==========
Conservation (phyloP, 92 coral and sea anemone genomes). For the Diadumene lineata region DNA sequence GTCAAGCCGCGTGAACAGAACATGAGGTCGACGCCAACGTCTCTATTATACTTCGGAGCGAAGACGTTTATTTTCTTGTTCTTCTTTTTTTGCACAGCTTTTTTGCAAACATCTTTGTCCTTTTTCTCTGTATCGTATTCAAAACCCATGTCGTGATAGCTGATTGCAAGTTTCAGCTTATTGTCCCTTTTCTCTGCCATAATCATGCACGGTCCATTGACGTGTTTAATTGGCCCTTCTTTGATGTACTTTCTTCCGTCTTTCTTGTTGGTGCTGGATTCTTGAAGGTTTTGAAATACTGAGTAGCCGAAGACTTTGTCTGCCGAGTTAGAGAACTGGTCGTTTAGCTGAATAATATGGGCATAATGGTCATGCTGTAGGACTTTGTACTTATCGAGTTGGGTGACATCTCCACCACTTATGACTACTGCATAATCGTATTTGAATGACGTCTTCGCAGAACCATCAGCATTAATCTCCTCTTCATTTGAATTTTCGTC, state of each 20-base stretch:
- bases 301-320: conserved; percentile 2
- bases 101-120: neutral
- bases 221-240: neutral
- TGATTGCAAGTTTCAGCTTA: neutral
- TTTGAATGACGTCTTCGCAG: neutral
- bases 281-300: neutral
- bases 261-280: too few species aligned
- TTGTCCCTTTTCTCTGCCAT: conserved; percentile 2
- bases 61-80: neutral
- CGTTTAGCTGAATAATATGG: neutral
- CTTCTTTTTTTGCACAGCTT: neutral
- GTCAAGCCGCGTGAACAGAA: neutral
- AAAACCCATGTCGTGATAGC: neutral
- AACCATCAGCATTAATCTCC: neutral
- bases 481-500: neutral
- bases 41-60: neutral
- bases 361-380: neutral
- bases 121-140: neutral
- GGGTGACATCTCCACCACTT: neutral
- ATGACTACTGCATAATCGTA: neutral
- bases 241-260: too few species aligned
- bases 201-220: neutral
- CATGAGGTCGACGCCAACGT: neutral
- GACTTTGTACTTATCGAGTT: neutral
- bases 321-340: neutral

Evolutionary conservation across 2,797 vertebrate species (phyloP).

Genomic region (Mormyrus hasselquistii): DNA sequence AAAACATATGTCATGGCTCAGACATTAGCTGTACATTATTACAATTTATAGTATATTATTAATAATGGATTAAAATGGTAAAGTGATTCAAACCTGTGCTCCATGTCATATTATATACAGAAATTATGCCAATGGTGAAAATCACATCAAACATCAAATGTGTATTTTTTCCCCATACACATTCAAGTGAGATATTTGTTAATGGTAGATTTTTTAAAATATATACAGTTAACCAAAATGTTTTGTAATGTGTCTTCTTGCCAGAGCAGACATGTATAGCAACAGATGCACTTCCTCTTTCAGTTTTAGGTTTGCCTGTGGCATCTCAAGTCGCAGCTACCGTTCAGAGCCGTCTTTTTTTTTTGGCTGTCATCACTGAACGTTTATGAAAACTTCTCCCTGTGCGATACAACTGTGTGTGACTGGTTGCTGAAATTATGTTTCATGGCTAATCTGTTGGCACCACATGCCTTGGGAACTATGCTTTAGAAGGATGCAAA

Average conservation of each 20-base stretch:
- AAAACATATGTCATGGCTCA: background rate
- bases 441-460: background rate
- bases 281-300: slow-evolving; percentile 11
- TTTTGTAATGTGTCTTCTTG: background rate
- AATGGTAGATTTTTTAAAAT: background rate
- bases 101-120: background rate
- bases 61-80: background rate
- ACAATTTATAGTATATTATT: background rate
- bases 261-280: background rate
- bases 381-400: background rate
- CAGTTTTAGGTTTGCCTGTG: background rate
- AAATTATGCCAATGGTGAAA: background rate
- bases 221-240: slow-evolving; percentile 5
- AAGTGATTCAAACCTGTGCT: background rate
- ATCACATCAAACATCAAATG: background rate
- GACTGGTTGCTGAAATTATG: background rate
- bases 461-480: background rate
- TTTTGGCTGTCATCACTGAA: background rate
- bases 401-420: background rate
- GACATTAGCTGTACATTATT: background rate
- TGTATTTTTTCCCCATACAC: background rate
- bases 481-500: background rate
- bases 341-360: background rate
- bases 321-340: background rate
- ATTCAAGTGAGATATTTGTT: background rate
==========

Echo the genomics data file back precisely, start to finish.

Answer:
Conservation (phyloP, 92 coral and sea anemone genomes). For the Diadumene lineata region DNA sequence GTCAAGCCGCGTGAACAGAACATGAGGTCGACGCCAACGTCTCTATTATACTTCGGAGCGAAGACGTTTATTTTCTTGTTCTTCTTTTTTTGCACAGCTTTTTTGCAAACATCTTTGTCCTTTTTCTCTGTATCGTATTCAAAACCCATGTCGTGATAGCTGATTGCAAGTTTCAGCTTATTGTCCCTTTTCTCTGCCATAATCATGCACGGTCCATTGACGTGTTTAATTGGCCCTTCTTTGATGTACTTTCTTCCGTCTTTCTTGTTGGTGCTGGATTCTTGAAGGTTTTGAAATACTGAGTAGCCGAAGACTTTGTCTGCCGAGTTAGAGAACTGGTCGTTTAGCTGAATAATATGGGCATAATGGTCATGCTGTAGGACTTTGTACTTATCGAGTTGGGTGACATCTCCACCACTTATGACTACTGCATAATCGTATTTGAATGACGTCTTCGCAGAACCATCAGCATTAATCTCCTCTTCATTTGAATTTTCGTC, state of each 20-base stretch:
- bases 301-320: conserved; percentile 2
- bases 101-120: neutral
- bases 221-240: neutral
- TGATTGCAAGTTTCAGCTTA: neutral
- TTTGAATGACGTCTTCGCAG: neutral
- bases 281-300: neutral
- bases 261-280: too few species aligned
- TTGTCCCTTTTCTCTGCCAT: conserved; percentile 2
- bases 61-80: neutral
- CGTTTAGCTGAATAATATGG: neutral
- CTTCTTTTTTTGCACAGCTT: neutral
- GTCAAGCCGCGTGAACAGAA: neutral
- AAAACCCATGTCGTGATAGC: neutral
- AACCATCAGCATTAATCTCC: neutral
- bases 481-500: neutral
- bases 41-60: neutral
- bases 361-380: neutral
- bases 121-140: neutral
- GGGTGACATCTCCACCACTT: neutral
- ATGACTACTGCATAATCGTA: neutral
- bases 241-260: too few species aligned
- bases 201-220: neutral
- CATGAGGTCGACGCCAACGT: neutral
- GACTTTGTACTTATCGAGTT: neutral
- bases 321-340: neutral

Evolutionary conservation across 2,797 vertebrate species (phyloP).

Genomic region (Mormyrus hasselquistii): DNA sequence AAAACATATGTCATGGCTCAGACATTAGCTGTACATTATTACAATTTATAGTATATTATTAATAATGGATTAAAATGGTAAAGTGATTCAAACCTGTGCTCCATGTCATATTATATACAGAAATTATGCCAATGGTGAAAATCACATCAAACATCAAATGTGTATTTTTTCCCCATACACATTCAAGTGAGATATTTGTTAATGGTAGATTTTTTAAAATATATACAGTTAACCAAAATGTTTTGTAATGTGTCTTCTTGCCAGAGCAGACATGTATAGCAACAGATGCACTTCCTCTTTCAGTTTTAGGTTTGCCTGTGGCATCTCAAGTCGCAGCTACCGTTCAGAGCCGTCTTTTTTTTTTGGCTGTCATCACTGAACGTTTATGAAAACTTCTCCCTGTGCGATACAACTGTGTGTGACTGGTTGCTGAAATTATGTTTCATGGCTAATCTGTTGGCACCACATGCCTTGGGAACTATGCTTTAGAAGGATGCAAA

Average conservation of each 20-base stretch:
- AAAACATATGTCATGGCTCA: background rate
- bases 441-460: background rate
- bases 281-300: slow-evolving; percentile 11
- TTTTGTAATGTGTCTTCTTG: background rate
- AATGGTAGATTTTTTAAAAT: background rate
- bases 101-120: background rate
- bases 61-80: background rate
- ACAATTTATAGTATATTATT: background rate
- bases 261-280: background rate
- bases 381-400: background rate
- CAGTTTTAGGTTTGCCTGTG: background rate
- AAATTATGCCAATGGTGAAA: background rate
- bases 221-240: slow-evolving; percentile 5
- AAGTGATTCAAACCTGTGCT: background rate
- ATCACATCAAACATCAAATG: background rate
- GACTGGTTGCTGAAATTATG: background rate
- bases 461-480: background rate
- TTTTGGCTGTCATCACTGAA: background rate
- bases 401-420: background rate
- GACATTAGCTGTACATTATT: background rate
- TGTATTTTTTCCCCATACAC: background rate
- bases 481-500: background rate
- bases 341-360: background rate
- bases 321-340: background rate
- ATTCAAGTGAGATATTTGTT: background rate